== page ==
Art Evolution: Exploring Painting Styles Throughout History
From ancient cave paintings to Warhol’s famous art prints, there’s no doubt that painting styles have evolved in numerous ways throughout history. In this blog post, we walk through some notable periods in art history. Read on to explore ancient artworks from around the world, gain a brief glimpse into their evolution, and reflect on how these styles are expressed in the art scene today.
Prehistoric PaintingPrehistoric paintings are the oldest known paintings of prehistoric man, found on the walls of caves, produced by people of preliterate cultures. Prehistoric paintings are now considered to be priceless artworks. During their time, they are thought to have symbolic or religious intent, and to have been used to keep records and track major historical events. Prehistoric art was observational, documenting the other cultures they had come across, the success of hunters, and more.
The first examples of art are dated back more than 64,000 years, such as the 71 hand stencils found in the Cave of Maltravieso, alongside animal paintings and some linear designs. Other forms of prehistoric art include engraved stones and crosshatch designs, found throughout Europe and South Africa.
Egyptian ArtEgyptian art gained traction across the western world for its symbolic, vivid, and abstract design. A notable difference between Egyptian art and the record-keeping of prehistoric times is intent. Art was used in a more ritualistic way to express wealth, power, belief systems, history, and life after death. For example, statues were used to honour the deceased. This practice was a symbolic way for the spirit of the dead to remain connected from beyond the terrestrial realm.
There are many examples of ancient Egyptian art, both two and three-dimensional, used to honour the dead. Heavy symbolism was used to connect the Egyptian people with the gods, creating beautiful, usually front-facing statues to honour the royal and elite. Throughout all art styles, the ancient Egyptians used the imagery of people, animals, and other figures, accompanied by text.
A notable attribute of ancient Egyptian art is the use of size. Many ancient art pieces found across Egypt use size differences to convey hierarchy. Royalty was portrayed in large scales while lower-ranking figures or average Egyptians were depicted much smaller.
The Middle AgesThe Middle Ages are of incredible importance in art history. During this time, medieval artworks around Europe were heavily influenced by Christianity. Societal and cultural developments lead to a boom in the visual arts and a shift in aesthetic values. Medieval artists developed secular art, a departure from the common religious themes at the time, and the wealthy and elite would commission works such as cathedrals, churches, and manuscripts.
Medieval art encompasses many artistic styles, including the birth of Byzantine, Romanesque, and Gothic art, to name a few. Artists during this period would use mineral pigments and a layering technique for painting. With few options for creating a range of colours and textures, artists would paint over dry colour to create mixes of colour and thick-textured brushstrokes.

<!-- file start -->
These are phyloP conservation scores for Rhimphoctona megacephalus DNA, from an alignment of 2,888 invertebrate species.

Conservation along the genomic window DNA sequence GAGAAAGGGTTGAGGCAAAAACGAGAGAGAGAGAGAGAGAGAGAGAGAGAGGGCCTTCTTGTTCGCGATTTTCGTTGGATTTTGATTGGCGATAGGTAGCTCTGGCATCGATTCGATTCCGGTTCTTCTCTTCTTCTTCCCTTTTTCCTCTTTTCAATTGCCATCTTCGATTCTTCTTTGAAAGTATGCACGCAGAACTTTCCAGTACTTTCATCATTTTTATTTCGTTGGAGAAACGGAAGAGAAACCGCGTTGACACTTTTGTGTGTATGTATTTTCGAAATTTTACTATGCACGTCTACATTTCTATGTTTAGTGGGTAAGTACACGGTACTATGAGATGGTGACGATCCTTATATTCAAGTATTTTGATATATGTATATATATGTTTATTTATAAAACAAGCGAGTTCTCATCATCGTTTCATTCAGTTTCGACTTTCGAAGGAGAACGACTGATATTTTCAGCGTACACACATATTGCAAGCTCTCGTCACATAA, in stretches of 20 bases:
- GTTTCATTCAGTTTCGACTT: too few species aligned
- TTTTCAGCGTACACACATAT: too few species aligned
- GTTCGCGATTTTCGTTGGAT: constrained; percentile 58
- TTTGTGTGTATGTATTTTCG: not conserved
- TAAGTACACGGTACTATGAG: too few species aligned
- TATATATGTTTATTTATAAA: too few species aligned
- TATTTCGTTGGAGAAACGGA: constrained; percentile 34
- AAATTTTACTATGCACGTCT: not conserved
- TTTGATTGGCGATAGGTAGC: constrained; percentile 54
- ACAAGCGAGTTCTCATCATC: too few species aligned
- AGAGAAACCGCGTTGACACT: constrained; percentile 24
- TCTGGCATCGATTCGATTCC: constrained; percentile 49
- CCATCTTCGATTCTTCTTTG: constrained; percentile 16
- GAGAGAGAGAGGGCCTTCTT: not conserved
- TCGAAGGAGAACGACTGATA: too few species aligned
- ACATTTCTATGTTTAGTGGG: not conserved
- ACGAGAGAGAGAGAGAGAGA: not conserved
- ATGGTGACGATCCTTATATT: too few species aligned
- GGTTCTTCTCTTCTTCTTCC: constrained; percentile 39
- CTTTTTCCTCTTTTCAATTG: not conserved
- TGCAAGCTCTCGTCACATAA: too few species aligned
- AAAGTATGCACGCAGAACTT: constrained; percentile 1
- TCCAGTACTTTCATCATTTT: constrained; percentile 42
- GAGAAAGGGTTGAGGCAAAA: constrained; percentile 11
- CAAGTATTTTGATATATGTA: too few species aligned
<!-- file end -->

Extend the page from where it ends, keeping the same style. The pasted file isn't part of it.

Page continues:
Renaissance ArtRenaissance art developed around the year 1300 and is associated with social changes within society. Art in the Renaissance period was influenced by the Middle Ages, with scholars studying literary texts from medieval scholars before them. With artists such as Leonardo Da Vinci and Michelangelo, this is one of the most influential and widely recognised periods for art.
This period saw a shift in painting and sculpture style, with the development of linear perspective, alongside a range of other techniques, used to give their work a more realistic feeling. The more abstract art of the medieval period had transitioned to a representational style that expanded the subject matter to go beyond biblical scenes.
More and more artists began adding their own originality to artworks and the period is seen to represent the rebirth of human ideals and naturalism. As well as oil painting, the Renaissance saw the full development of mixing techniques, originally seen in medieval artworks.
Pop ArtOf the numerous modern art movements to date, some of the more notable styles included futurism, surrealism, minimalism, and of course, Pop art. Andy Warhol and other artists within the pop art movement used imagery from popular and mass culture to challenge historic styles of art. This movement utilised commonplace objects and imagery from popular culture or mass-produced objects.
The modern world rejected the history of realism in art and saw the rise of innovative and experimental art. The focus of artists shifted from depicting realistic scenes to the use of various materials, techniques, and other abstract elements.
Warhol’s work with Marilyn Monroe and the infamous Campbell’s Soup Cans are some of the most recognised modern art pieces. The style has cemented itself in art culture for its use of humour and irony, communicated through the bright punches of colour in the various works.